Time is running out for Windows 7...

Posted on Tuesday, December 13, 2016
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By Sam Routledge
Chief Technology Officer


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Just when you thought it was safe to catch your breath post-Windows XP...We've got some potentially bad news for you if you are sticking with Windows 7 for the foreseeable future. The latest version of Intel's chipset, Kaby Lake, will not support Windows 7 (or 8 for that matter). This means that once the current generation stops shipping it's going to be a lot harder to buy new PCs or laptops if you want to run Windows 7. We expect this to be in Q2 of 2017 but it might be sooner if people start stockpiling Skylake machines!

This doesn't mean that existing Windows 7 machines will be unsupported. Microsoft has committed to supporting 7 for security and reliability through to 14th of January 2020. It does mean, however, that you should consider your options as it will soon be harder to obtain new hardware that is officially compatible with your operating system of choice. Clearly, one option is to migrate to Windows 10. This migration should be easier than say, XP to 7, as applications are more likely to be compatible, but any OS upgrade can be disruptive. If you do choose this option the Softcat Microsoft team are here to help as you'll need to upgrade Config Manager, import the latest Windows 10 group policy templates, understand how important Windows Store for Business is for apps like Edge, and sort out how you are going to manage updates at a minimum.

We are aware of some customers out there with specific applications that are not supported on 10. If that's you, you might like to consider the following options:

1. 'Stockpile' hardware

If you have a roll-out pending or cycle through replacing a percentage of your devices each year, you might like to consider forward-ordering a supply of hardware to give you time to plan your Windows 10 strategy. We can help you to negotiate a deal for quantity (hey, you might even beat the Brexit-induced price rises!), and we can bond, store, image and deliver the devices for you as you need.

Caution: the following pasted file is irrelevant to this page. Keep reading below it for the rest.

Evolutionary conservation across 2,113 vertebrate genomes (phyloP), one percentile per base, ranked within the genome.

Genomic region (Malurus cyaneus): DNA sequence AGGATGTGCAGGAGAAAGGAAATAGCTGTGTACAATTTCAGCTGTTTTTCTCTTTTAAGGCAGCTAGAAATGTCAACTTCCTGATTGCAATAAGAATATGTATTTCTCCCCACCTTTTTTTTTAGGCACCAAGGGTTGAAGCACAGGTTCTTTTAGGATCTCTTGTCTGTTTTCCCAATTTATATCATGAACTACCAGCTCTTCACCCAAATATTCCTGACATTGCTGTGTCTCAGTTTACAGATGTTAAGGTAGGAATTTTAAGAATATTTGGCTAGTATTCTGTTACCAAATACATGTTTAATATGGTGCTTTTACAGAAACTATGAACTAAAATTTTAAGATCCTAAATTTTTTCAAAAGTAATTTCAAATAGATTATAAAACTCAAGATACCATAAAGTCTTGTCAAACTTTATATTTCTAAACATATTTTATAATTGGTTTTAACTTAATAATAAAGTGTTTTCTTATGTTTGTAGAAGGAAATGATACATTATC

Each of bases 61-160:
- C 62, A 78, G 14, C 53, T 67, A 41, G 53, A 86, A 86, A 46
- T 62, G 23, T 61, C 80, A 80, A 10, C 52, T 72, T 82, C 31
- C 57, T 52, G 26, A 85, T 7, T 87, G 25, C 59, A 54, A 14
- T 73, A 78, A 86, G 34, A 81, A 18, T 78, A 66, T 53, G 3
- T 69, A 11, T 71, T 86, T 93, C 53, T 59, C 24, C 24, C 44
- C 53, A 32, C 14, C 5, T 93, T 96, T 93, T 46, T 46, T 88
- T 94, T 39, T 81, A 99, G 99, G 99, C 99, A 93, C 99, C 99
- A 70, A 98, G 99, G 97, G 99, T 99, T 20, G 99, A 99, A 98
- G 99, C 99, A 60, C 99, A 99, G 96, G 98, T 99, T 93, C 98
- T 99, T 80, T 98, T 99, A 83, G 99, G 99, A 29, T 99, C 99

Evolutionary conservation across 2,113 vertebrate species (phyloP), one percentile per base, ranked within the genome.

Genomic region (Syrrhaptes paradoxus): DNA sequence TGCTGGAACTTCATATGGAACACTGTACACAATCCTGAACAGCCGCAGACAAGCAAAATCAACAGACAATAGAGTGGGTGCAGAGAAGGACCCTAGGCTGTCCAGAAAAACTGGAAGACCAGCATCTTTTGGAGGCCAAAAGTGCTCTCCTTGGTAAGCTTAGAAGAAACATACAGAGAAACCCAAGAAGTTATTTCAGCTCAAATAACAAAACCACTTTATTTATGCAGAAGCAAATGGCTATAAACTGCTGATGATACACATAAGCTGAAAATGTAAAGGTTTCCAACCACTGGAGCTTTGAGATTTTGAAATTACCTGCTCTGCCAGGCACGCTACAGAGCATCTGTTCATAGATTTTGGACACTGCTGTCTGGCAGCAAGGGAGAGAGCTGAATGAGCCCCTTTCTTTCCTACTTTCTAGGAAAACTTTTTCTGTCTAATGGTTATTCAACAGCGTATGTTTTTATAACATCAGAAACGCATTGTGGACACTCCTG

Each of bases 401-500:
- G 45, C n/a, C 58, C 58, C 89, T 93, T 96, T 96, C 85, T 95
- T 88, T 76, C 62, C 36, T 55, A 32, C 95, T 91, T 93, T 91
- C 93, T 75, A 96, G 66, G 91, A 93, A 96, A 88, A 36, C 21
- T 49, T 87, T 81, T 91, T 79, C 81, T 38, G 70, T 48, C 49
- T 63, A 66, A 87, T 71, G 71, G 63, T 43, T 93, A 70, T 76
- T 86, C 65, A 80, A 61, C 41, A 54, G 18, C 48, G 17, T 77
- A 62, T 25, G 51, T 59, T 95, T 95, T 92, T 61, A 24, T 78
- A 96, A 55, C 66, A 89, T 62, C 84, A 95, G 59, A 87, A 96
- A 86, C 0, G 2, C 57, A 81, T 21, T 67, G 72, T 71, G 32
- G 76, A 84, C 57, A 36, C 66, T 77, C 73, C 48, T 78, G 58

2. Consider virtual desktop infrastructure (VDI)

As virtual desktops are hosted on a hypervisor, compatibility is not so much of an issue and of course, the sessions can be delivered to any device. You can continue to run Windows 7 in this model until the end of support (or beyond although clearly, we would not recommend it!). There are many other benefits to VDI – thought it's technically complex, and not appropriate for every scenario so speak to the Softcat End User Computing (EUC) team to talk through your options.

3. Run a local Windows 7 virtual machine (VM) on VMware Workstation or equivalent

This is not necessarily an ideal long-term option as it can be confusing to less technologically literate users, but it could be a temporary option or suitable if this issue only affects a small number of users. Your VDI platform of choice may have an offline mode which could help with the centralised management of this approach.

4: Look at application packaging/virtualisation techniques

Application packaging or virtualisation techniques can enable a speedier migration.This really helps with compatibility between operating systems and can ease your migration significantly.

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If this is a potential challenge for your organisation, please contact your Softcat account manager or fill in the form below to arrange a conversation with one of our specialists.

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